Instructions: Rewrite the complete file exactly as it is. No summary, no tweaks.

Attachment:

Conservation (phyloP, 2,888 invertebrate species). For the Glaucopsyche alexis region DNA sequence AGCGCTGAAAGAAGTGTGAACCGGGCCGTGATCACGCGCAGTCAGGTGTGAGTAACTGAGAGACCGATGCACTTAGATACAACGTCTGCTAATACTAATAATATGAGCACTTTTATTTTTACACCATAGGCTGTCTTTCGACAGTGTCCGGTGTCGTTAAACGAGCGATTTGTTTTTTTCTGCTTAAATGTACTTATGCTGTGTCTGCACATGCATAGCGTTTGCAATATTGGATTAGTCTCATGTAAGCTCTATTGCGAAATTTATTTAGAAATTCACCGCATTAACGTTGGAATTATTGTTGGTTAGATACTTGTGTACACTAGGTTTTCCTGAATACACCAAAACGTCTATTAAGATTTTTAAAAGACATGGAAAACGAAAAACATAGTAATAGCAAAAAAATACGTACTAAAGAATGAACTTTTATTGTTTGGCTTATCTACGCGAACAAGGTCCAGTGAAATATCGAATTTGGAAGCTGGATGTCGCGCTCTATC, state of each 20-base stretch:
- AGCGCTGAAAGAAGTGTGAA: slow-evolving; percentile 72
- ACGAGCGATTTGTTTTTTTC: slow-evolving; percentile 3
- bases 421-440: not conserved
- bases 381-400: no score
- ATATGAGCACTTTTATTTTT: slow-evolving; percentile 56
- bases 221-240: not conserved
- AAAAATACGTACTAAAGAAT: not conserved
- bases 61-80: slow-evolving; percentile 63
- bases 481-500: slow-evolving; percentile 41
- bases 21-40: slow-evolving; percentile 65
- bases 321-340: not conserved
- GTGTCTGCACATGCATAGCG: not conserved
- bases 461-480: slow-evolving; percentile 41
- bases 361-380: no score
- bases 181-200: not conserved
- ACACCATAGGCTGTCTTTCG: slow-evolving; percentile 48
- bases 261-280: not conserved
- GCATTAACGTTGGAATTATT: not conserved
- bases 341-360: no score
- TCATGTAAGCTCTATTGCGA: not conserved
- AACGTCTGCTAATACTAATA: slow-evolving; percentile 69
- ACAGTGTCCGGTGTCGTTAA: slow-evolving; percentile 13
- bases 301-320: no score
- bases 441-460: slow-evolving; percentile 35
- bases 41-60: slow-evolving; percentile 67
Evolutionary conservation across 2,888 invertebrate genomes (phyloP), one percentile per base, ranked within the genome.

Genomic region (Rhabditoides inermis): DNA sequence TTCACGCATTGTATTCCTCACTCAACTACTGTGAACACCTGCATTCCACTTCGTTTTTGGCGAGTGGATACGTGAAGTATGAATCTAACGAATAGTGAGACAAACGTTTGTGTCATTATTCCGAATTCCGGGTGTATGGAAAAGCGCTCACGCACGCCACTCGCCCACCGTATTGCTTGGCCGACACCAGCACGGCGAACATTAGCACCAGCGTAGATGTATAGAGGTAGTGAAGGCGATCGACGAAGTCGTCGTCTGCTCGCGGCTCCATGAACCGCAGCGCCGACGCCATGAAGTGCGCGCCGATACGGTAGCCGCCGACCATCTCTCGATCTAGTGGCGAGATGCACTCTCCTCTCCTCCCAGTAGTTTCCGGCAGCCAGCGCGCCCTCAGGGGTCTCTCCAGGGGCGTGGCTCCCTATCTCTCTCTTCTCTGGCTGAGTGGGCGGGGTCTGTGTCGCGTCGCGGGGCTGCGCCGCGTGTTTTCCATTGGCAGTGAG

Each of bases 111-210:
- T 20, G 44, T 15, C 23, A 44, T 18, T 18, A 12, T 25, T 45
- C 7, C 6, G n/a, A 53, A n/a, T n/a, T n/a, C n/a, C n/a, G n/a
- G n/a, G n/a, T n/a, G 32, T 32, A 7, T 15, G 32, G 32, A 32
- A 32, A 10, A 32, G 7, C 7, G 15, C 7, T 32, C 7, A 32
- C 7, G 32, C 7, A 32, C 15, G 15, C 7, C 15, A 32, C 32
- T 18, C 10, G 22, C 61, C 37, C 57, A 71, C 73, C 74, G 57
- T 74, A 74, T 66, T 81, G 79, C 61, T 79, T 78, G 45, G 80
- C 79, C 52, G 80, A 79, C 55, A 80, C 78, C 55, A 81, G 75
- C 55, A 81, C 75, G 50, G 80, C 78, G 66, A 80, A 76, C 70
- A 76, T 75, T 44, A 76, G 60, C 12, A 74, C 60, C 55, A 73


Conservation (phyloP, 2,888 invertebrate species). For the Glaucopsyche alexis region DNA sequence AGCGCTGAAAGAAGTGTGAACCGGGCCGTGATCACGCGCAGTCAGGTGTGAGTAACTGAGAGACCGATGCACTTAGATACAACGTCTGCTAATACTAATAATATGAGCACTTTTATTTTTACACCATAGGCTGTCTTTCGACAGTGTCCGGTGTCGTTAAACGAGCGATTTGTTTTTTTCTGCTTAAATGTACTTATGCTGTGTCTGCACATGCATAGCGTTTGCAATATTGGATTAGTCTCATGTAAGCTCTATTGCGAAATTTATTTAGAAATTCACCGCATTAACGTTGGAATTATTGTTGGTTAGATACTTGTGTACACTAGGTTTTCCTGAATACACCAAAACGTCTATTAAGATTTTTAAAAGACATGGAAAACGAAAAACATAGTAATAGCAAAAAAATACGTACTAAAGAATGAACTTTTATTGTTTGGCTTATCTACGCGAACAAGGTCCAGTGAAATATCGAATTTGGAAGCTGGATGTCGCGCTCTATC, state of each 20-base stretch:
- AGCGCTGAAAGAAGTGTGAA: slow-evolving; percentile 72
- ACGAGCGATTTGTTTTTTTC: slow-evolving; percentile 3
- bases 421-440: not conserved
- bases 381-400: no score
- ATATGAGCACTTTTATTTTT: slow-evolving; percentile 56
- bases 221-240: not conserved
- AAAAATACGTACTAAAGAAT: not conserved
- bases 61-80: slow-evolving; percentile 63
- bases 481-500: slow-evolving; percentile 41
- bases 21-40: slow-evolving; percentile 65
- bases 321-340: not conserved
- GTGTCTGCACATGCATAGCG: not conserved
- bases 461-480: slow-evolving; percentile 41
- bases 361-380: no score
- bases 181-200: not conserved
- ACACCATAGGCTGTCTTTCG: slow-evolving; percentile 48
- bases 261-280: not conserved
- GCATTAACGTTGGAATTATT: not conserved
- bases 341-360: no score
- TCATGTAAGCTCTATTGCGA: not conserved
- AACGTCTGCTAATACTAATA: slow-evolving; percentile 69
- ACAGTGTCCGGTGTCGTTAA: slow-evolving; percentile 13
- bases 301-320: no score
- bases 441-460: slow-evolving; percentile 35
- bases 41-60: slow-evolving; percentile 67
Evolutionary conservation across 2,888 invertebrate genomes (phyloP), one percentile per base, ranked within the genome.

Genomic region (Rhabditoides inermis): DNA sequence TTCACGCATTGTATTCCTCACTCAACTACTGTGAACACCTGCATTCCACTTCGTTTTTGGCGAGTGGATACGTGAAGTATGAATCTAACGAATAGTGAGACAAACGTTTGTGTCATTATTCCGAATTCCGGGTGTATGGAAAAGCGCTCACGCACGCCACTCGCCCACCGTATTGCTTGGCCGACACCAGCACGGCGAACATTAGCACCAGCGTAGATGTATAGAGGTAGTGAAGGCGATCGACGAAGTCGTCGTCTGCTCGCGGCTCCATGAACCGCAGCGCCGACGCCATGAAGTGCGCGCCGATACGGTAGCCGCCGACCATCTCTCGATCTAGTGGCGAGATGCACTCTCCTCTCCTCCCAGTAGTTTCCGGCAGCCAGCGCGCCCTCAGGGGTCTCTCCAGGGGCGTGGCTCCCTATCTCTCTCTTCTCTGGCTGAGTGGGCGGGGTCTGTGTCGCGTCGCGGGGCTGCGCCGCGTGTTTTCCATTGGCAGTGAG

Each of bases 111-210:
- T 20, G 44, T 15, C 23, A 44, T 18, T 18, A 12, T 25, T 45
- C 7, C 6, G n/a, A 53, A n/a, T n/a, T n/a, C n/a, C n/a, G n/a
- G n/a, G n/a, T n/a, G 32, T 32, A 7, T 15, G 32, G 32, A 32
- A 32, A 10, A 32, G 7, C 7, G 15, C 7, T 32, C 7, A 32
- C 7, G 32, C 7, A 32, C 15, G 15, C 7, C 15, A 32, C 32
- T 18, C 10, G 22, C 61, C 37, C 57, A 71, C 73, C 74, G 57
- T 74, A 74, T 66, T 81, G 79, C 61, T 79, T 78, G 45, G 80
- C 79, C 52, G 80, A 79, C 55, A 80, C 78, C 55, A 81, G 75
- C 55, A 81, C 75, G 50, G 80, C 78, G 66, A 80, A 76, C 70
- A 76, T 75, T 44, A 76, G 60, C 12, A 74, C 60, C 55, A 73